Evaluating takes place immediately after a prescribed burn and again at future intervals. Explore our case studies to hear the events that occurred during prescribed burns, the immediate effects and the long-term effects post-burn.
After completing Evaluating, you should be able to:
- evaluate whether the prescribed burn met the landowner objectives
- summarize resources needed to maintain land in the future and how often the site will need to be burned
- explain how the small landowner fits into the regional picture.
eFIRE Guided Experience: 1.5-2 hours of study + assessment with multiple choice questions
Reviewing the Burn
Following a prescribed burn, conduct an initial evaluation. Reflect and respond to the following questions. Record your evaluation for future reference.
- Was preburn preparation properly done and adequate for the burn?
- Were objectives met?
- Was the burn plan followed? Were changes made and documented?
- Were weather conditions, fuel conditions, fire behavior, and smoke dispersion within planned limits? Were any deviations documented?
- What were the effects on soil, air, vegetation, water, and wildlife?
- Was the fire confined to the intended area; any escapes?
- Was the burning technique correct?
- Were costs commensurate with benefits derived?
- What could be done to improve similar burns next time?
Points for First Evaluation
- Amount of overstory foliage discoloration
- Amount of consumption and top-kill of understory vegetation
- Amount of litter/duff remaining on forest floor
- Amount of mineral soil exposed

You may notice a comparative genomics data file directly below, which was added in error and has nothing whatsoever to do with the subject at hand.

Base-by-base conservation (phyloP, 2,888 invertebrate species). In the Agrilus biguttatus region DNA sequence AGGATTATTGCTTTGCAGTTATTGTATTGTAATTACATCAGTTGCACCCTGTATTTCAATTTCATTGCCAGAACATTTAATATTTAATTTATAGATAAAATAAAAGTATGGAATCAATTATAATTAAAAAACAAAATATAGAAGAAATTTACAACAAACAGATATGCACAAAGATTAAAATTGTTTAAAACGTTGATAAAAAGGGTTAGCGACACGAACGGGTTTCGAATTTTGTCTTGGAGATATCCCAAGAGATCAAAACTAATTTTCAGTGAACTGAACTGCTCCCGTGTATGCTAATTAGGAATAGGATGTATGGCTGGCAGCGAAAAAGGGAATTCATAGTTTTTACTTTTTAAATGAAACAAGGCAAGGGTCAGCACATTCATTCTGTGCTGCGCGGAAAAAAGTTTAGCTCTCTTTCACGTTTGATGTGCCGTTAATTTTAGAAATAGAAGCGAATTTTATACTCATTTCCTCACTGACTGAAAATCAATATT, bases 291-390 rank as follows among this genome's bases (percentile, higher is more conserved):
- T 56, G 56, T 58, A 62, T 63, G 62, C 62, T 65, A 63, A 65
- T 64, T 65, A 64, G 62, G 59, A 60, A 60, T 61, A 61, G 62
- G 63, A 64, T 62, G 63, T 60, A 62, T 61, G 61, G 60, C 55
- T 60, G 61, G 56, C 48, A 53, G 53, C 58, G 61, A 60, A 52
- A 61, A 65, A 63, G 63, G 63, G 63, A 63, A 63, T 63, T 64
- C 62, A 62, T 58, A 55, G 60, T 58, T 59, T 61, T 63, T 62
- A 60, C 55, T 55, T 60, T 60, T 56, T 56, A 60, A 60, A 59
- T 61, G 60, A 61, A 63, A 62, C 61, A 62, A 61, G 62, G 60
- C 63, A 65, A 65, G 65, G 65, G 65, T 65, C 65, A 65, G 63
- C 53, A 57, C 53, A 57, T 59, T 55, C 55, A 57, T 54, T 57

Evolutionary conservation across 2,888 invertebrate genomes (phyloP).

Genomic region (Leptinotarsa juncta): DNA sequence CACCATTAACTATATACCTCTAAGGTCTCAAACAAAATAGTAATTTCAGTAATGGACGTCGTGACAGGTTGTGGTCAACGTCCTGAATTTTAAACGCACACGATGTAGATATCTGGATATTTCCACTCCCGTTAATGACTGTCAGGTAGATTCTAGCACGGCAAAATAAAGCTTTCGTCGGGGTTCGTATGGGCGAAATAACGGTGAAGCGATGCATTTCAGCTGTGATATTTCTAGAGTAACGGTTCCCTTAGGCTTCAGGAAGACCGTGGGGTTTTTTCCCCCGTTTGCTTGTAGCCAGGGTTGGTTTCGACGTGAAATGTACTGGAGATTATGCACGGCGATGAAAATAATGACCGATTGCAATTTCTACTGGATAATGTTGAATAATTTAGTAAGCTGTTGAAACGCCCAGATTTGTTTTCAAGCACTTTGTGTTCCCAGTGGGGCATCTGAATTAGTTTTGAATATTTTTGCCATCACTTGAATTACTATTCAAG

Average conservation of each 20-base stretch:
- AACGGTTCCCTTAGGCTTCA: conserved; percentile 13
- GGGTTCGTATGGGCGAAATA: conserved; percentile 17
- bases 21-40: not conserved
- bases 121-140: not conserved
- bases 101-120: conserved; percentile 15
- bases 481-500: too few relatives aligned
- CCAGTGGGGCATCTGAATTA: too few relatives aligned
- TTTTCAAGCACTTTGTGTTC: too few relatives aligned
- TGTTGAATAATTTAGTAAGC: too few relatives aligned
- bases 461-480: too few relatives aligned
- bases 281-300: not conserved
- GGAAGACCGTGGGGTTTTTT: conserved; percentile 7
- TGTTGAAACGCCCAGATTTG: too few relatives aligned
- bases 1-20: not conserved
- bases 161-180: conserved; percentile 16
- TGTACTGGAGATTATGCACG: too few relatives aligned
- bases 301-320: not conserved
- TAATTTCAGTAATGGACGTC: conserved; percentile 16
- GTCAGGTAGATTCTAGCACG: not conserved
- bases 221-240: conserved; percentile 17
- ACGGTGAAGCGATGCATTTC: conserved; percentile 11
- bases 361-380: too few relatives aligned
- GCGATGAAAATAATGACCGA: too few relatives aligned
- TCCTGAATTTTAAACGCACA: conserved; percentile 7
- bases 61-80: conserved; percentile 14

- Impacts to non-target species
- Degree of success in avoiding smoke-sensitive features
- Protection of areas not to be burned; any escapes?
- Any adverse public comment or reaction prior to, during, or immediately after the burn
A second evaluation should be conducted during or after the first post-fire growing season. Revisit the site and examine the following points. Record your evaluation.
Points for Second Evaluation
- Resin exuding from pine trees, an indicator of cambium damage or insect attack
- Signs of disease or insect damage
- Mortality of timber or other desirable vegetation
- Sprouting vigor of undesired vegetation
- Remaining duff layer, mineral soil exposed, and any soil movement
- Public expression for or against the burning program
- Ground cover response
- Invasive species
- Impacts to target species
Waldrop, T. A., & Goodrick, S. L. (2012).Introduction to Prescribed Fire in Southern Ecosystems (pp. 65-66). Retrieved from http://www.srs.fs.usda.gov/pubs/su/su_srs054.pdf.
Return to our sites to observe the results of conducting prescribed fire. Consider whether the landowners’ stated burn objectives have been met. Listen as the landowners describe plans to maintain their land in the future. Perhaps their stories will encourage you to take action!
Schenck Forest, Jennifer Evans, NC State University
Texas Rangelands, Texas A&M University Personnel
Picture Creek, David Schnake, North Carolina Department of Agriculture and Consumer Services
Assess Your Knowledge
Everyone is invited to complete the eFIRE assessments. If you need assistance, go to the
step-by-step guide to self enroll.
How to Take Action
Prescribed Fire Councils, organized at the state and local level, offer information-sharing and networking opportunities. Certification classes provide training for conducting prescribed fire.